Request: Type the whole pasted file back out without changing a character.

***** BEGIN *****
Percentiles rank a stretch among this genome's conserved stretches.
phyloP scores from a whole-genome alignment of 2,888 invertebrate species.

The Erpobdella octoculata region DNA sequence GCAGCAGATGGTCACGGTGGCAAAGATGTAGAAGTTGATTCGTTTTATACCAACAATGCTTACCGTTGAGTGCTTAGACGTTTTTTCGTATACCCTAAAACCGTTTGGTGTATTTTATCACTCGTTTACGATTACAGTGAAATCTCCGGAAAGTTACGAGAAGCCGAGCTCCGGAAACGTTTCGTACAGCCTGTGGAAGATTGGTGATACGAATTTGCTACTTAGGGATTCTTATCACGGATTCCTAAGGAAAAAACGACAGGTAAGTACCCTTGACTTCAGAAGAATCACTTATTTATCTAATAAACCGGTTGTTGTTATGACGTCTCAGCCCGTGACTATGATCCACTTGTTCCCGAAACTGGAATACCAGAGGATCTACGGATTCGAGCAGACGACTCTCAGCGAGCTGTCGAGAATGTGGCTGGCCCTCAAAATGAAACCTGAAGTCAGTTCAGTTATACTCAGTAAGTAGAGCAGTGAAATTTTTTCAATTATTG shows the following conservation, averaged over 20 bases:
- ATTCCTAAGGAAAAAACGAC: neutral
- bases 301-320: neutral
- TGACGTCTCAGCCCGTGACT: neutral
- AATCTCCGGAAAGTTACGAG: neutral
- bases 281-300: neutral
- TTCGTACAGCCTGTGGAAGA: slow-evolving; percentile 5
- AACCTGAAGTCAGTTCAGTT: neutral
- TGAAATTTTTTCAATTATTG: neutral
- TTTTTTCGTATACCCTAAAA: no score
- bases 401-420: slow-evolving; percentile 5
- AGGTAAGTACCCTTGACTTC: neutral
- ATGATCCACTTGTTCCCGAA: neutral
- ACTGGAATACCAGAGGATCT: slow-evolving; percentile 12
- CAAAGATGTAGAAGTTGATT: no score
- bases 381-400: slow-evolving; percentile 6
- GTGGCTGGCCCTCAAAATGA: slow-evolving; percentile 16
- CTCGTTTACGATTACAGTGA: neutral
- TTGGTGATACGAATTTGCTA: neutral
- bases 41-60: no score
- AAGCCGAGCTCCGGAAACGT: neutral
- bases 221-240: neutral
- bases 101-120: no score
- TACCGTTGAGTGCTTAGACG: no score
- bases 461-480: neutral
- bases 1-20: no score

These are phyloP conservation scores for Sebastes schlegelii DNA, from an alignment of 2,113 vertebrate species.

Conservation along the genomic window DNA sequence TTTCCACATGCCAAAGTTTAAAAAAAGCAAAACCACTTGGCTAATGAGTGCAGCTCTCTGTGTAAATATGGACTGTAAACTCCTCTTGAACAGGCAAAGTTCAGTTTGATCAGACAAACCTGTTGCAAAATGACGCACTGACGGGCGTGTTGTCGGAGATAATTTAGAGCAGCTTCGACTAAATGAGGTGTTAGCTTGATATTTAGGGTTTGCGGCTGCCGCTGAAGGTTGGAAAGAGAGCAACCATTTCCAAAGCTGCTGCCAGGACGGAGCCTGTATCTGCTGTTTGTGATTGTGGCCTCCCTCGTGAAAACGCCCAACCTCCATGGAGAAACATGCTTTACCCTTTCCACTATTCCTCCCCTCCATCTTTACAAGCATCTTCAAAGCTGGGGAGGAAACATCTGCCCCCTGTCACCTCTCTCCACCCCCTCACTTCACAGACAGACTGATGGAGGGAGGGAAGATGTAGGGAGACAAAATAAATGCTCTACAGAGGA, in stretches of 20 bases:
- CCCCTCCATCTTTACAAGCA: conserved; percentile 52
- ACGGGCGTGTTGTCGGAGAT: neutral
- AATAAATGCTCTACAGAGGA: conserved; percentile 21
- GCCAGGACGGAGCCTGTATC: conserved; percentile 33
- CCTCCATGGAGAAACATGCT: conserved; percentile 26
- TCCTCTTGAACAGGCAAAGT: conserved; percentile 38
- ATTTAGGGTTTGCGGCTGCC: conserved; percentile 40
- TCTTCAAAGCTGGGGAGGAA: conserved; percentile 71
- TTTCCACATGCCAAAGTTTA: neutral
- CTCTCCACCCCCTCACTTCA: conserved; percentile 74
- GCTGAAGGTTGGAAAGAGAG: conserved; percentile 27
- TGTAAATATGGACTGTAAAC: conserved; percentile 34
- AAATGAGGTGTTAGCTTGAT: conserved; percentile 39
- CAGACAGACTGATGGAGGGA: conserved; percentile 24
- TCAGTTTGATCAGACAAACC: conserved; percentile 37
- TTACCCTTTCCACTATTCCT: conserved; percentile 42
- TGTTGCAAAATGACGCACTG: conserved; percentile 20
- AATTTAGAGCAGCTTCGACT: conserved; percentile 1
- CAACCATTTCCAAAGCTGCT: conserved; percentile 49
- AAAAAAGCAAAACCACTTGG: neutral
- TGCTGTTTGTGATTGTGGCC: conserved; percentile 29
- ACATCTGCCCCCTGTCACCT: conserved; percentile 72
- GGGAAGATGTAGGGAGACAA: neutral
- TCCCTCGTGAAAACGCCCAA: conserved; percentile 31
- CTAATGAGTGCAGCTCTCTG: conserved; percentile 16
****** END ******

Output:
Percentiles rank a stretch among this genome's conserved stretches.
phyloP scores from a whole-genome alignment of 2,888 invertebrate species.

The Erpobdella octoculata region DNA sequence GCAGCAGATGGTCACGGTGGCAAAGATGTAGAAGTTGATTCGTTTTATACCAACAATGCTTACCGTTGAGTGCTTAGACGTTTTTTCGTATACCCTAAAACCGTTTGGTGTATTTTATCACTCGTTTACGATTACAGTGAAATCTCCGGAAAGTTACGAGAAGCCGAGCTCCGGAAACGTTTCGTACAGCCTGTGGAAGATTGGTGATACGAATTTGCTACTTAGGGATTCTTATCACGGATTCCTAAGGAAAAAACGACAGGTAAGTACCCTTGACTTCAGAAGAATCACTTATTTATCTAATAAACCGGTTGTTGTTATGACGTCTCAGCCCGTGACTATGATCCACTTGTTCCCGAAACTGGAATACCAGAGGATCTACGGATTCGAGCAGACGACTCTCAGCGAGCTGTCGAGAATGTGGCTGGCCCTCAAAATGAAACCTGAAGTCAGTTCAGTTATACTCAGTAAGTAGAGCAGTGAAATTTTTTCAATTATTG shows the following conservation, averaged over 20 bases:
- ATTCCTAAGGAAAAAACGAC: neutral
- bases 301-320: neutral
- TGACGTCTCAGCCCGTGACT: neutral
- AATCTCCGGAAAGTTACGAG: neutral
- bases 281-300: neutral
- TTCGTACAGCCTGTGGAAGA: slow-evolving; percentile 5
- AACCTGAAGTCAGTTCAGTT: neutral
- TGAAATTTTTTCAATTATTG: neutral
- TTTTTTCGTATACCCTAAAA: no score
- bases 401-420: slow-evolving; percentile 5
- AGGTAAGTACCCTTGACTTC: neutral
- ATGATCCACTTGTTCCCGAA: neutral
- ACTGGAATACCAGAGGATCT: slow-evolving; percentile 12
- CAAAGATGTAGAAGTTGATT: no score
- bases 381-400: slow-evolving; percentile 6
- GTGGCTGGCCCTCAAAATGA: slow-evolving; percentile 16
- CTCGTTTACGATTACAGTGA: neutral
- TTGGTGATACGAATTTGCTA: neutral
- bases 41-60: no score
- AAGCCGAGCTCCGGAAACGT: neutral
- bases 221-240: neutral
- bases 101-120: no score
- TACCGTTGAGTGCTTAGACG: no score
- bases 461-480: neutral
- bases 1-20: no score

These are phyloP conservation scores for Sebastes schlegelii DNA, from an alignment of 2,113 vertebrate species.

Conservation along the genomic window DNA sequence TTTCCACATGCCAAAGTTTAAAAAAAGCAAAACCACTTGGCTAATGAGTGCAGCTCTCTGTGTAAATATGGACTGTAAACTCCTCTTGAACAGGCAAAGTTCAGTTTGATCAGACAAACCTGTTGCAAAATGACGCACTGACGGGCGTGTTGTCGGAGATAATTTAGAGCAGCTTCGACTAAATGAGGTGTTAGCTTGATATTTAGGGTTTGCGGCTGCCGCTGAAGGTTGGAAAGAGAGCAACCATTTCCAAAGCTGCTGCCAGGACGGAGCCTGTATCTGCTGTTTGTGATTGTGGCCTCCCTCGTGAAAACGCCCAACCTCCATGGAGAAACATGCTTTACCCTTTCCACTATTCCTCCCCTCCATCTTTACAAGCATCTTCAAAGCTGGGGAGGAAACATCTGCCCCCTGTCACCTCTCTCCACCCCCTCACTTCACAGACAGACTGATGGAGGGAGGGAAGATGTAGGGAGACAAAATAAATGCTCTACAGAGGA, in stretches of 20 bases:
- CCCCTCCATCTTTACAAGCA: conserved; percentile 52
- ACGGGCGTGTTGTCGGAGAT: neutral
- AATAAATGCTCTACAGAGGA: conserved; percentile 21
- GCCAGGACGGAGCCTGTATC: conserved; percentile 33
- CCTCCATGGAGAAACATGCT: conserved; percentile 26
- TCCTCTTGAACAGGCAAAGT: conserved; percentile 38
- ATTTAGGGTTTGCGGCTGCC: conserved; percentile 40
- TCTTCAAAGCTGGGGAGGAA: conserved; percentile 71
- TTTCCACATGCCAAAGTTTA: neutral
- CTCTCCACCCCCTCACTTCA: conserved; percentile 74
- GCTGAAGGTTGGAAAGAGAG: conserved; percentile 27
- TGTAAATATGGACTGTAAAC: conserved; percentile 34
- AAATGAGGTGTTAGCTTGAT: conserved; percentile 39
- CAGACAGACTGATGGAGGGA: conserved; percentile 24
- TCAGTTTGATCAGACAAACC: conserved; percentile 37
- TTACCCTTTCCACTATTCCT: conserved; percentile 42
- TGTTGCAAAATGACGCACTG: conserved; percentile 20
- AATTTAGAGCAGCTTCGACT: conserved; percentile 1
- CAACCATTTCCAAAGCTGCT: conserved; percentile 49
- AAAAAAGCAAAACCACTTGG: neutral
- TGCTGTTTGTGATTGTGGCC: conserved; percentile 29
- ACATCTGCCCCCTGTCACCT: conserved; percentile 72
- GGGAAGATGTAGGGAGACAA: neutral
- TCCCTCGTGAAAACGCCCAA: conserved; percentile 31
- CTAATGAGTGCAGCTCTCTG: conserved; percentile 16